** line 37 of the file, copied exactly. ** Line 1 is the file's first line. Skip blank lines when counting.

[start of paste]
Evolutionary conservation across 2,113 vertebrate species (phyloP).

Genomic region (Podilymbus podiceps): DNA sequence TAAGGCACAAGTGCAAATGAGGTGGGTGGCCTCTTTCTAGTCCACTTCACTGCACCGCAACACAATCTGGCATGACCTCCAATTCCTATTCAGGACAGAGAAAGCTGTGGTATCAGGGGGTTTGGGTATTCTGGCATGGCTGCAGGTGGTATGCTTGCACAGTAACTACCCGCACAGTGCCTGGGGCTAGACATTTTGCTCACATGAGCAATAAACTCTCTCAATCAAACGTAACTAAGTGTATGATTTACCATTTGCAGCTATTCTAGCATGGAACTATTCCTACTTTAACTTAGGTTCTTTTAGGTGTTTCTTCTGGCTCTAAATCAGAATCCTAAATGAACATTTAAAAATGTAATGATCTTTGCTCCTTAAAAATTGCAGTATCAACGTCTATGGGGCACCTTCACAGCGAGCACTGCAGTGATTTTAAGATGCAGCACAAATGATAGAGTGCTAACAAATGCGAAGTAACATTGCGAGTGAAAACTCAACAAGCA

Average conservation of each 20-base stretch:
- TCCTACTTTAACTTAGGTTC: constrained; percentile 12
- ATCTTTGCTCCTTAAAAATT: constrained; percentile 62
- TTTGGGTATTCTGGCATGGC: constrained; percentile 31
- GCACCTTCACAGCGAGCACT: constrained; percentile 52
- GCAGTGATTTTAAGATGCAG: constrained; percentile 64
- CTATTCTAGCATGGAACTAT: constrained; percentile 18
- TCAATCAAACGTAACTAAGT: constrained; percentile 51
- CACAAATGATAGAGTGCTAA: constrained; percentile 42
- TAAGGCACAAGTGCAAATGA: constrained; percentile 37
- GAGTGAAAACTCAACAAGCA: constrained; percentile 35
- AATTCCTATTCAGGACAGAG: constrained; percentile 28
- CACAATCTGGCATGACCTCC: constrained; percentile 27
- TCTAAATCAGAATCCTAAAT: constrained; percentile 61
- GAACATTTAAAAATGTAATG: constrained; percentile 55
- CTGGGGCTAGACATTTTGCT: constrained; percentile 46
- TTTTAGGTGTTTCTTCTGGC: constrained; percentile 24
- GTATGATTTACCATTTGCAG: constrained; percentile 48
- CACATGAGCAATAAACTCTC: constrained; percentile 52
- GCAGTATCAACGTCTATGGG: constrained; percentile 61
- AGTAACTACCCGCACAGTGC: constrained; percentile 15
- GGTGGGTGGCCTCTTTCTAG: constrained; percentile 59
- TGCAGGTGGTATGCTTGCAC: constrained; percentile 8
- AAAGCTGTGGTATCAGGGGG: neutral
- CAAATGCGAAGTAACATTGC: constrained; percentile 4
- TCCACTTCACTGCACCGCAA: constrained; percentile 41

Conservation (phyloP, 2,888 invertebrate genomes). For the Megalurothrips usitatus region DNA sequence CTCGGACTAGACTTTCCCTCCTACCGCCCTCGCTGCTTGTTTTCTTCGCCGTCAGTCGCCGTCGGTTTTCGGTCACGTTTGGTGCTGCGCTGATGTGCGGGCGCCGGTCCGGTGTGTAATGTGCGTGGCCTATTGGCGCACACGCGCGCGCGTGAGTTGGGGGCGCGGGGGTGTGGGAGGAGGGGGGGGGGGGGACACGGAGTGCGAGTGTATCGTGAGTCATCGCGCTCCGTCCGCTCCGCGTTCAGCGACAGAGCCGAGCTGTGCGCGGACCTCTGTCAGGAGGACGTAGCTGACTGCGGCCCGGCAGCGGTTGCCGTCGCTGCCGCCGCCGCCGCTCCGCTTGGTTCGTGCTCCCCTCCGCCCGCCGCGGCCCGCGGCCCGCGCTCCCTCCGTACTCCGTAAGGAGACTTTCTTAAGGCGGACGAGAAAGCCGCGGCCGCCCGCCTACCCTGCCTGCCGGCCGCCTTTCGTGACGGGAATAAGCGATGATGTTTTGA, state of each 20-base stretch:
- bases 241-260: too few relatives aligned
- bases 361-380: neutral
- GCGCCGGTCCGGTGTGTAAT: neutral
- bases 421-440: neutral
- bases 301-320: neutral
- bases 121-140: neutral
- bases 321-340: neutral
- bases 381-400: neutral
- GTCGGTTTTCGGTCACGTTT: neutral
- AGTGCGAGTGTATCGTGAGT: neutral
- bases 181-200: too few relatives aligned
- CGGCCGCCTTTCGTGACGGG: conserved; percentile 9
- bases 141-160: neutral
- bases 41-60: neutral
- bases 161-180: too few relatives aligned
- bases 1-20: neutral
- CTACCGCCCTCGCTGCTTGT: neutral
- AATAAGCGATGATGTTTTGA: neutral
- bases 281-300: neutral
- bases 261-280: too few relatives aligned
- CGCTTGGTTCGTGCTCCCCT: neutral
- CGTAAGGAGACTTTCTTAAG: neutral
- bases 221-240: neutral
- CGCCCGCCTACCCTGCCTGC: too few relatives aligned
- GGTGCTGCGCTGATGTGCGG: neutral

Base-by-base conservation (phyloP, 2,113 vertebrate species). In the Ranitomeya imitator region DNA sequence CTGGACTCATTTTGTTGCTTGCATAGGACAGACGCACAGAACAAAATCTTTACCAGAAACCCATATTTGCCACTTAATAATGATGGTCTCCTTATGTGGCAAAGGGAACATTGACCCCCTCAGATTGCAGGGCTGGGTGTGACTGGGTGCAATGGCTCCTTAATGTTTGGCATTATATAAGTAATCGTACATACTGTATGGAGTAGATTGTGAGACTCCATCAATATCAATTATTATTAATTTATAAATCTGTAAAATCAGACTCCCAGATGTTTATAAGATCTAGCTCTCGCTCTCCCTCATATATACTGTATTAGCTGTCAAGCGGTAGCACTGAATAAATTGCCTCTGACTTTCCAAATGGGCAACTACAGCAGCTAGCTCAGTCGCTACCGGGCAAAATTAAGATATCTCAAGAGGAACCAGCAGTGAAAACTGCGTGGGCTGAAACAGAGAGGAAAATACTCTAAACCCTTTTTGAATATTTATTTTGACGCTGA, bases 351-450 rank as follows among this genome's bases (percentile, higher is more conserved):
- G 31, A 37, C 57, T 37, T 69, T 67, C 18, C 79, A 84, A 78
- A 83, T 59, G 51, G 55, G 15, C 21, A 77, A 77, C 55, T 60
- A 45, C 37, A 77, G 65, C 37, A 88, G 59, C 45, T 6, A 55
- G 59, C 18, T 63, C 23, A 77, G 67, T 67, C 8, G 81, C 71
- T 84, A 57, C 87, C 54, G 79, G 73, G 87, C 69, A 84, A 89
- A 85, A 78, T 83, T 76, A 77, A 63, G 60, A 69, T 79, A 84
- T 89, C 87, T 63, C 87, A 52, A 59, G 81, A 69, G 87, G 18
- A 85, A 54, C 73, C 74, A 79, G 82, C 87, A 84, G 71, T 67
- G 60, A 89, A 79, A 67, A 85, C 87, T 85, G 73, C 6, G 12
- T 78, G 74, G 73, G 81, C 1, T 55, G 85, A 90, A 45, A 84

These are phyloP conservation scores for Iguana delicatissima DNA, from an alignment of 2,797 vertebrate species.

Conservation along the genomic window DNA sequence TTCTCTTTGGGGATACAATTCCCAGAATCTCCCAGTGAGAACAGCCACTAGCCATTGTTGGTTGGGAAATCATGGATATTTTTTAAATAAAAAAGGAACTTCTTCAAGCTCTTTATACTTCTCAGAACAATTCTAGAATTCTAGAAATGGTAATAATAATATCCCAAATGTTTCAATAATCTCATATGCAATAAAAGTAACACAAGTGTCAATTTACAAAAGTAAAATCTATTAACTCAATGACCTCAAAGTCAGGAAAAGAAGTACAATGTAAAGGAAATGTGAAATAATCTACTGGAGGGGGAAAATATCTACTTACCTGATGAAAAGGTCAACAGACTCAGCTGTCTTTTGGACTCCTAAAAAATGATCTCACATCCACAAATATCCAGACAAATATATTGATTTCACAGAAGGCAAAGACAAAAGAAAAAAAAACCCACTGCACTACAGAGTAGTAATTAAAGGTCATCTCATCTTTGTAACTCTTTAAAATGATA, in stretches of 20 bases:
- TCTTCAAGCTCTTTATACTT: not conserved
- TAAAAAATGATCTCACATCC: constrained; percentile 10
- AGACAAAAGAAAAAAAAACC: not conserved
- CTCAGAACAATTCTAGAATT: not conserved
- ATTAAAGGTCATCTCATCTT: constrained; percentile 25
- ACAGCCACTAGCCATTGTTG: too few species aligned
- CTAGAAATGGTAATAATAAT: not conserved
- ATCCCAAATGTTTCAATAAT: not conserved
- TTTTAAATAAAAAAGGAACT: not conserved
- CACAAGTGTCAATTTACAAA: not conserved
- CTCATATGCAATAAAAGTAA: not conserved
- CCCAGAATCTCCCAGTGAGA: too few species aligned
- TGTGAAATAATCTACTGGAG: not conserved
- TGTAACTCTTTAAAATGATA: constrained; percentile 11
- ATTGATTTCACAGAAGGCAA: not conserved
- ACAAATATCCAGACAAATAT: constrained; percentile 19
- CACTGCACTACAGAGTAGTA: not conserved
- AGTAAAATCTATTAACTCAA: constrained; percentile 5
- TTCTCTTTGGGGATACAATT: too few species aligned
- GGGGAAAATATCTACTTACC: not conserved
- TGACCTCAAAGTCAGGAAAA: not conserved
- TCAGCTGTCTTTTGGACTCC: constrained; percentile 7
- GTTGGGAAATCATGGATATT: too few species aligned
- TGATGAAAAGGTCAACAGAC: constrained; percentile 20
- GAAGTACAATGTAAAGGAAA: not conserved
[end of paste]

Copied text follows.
- bases 381-400: neutral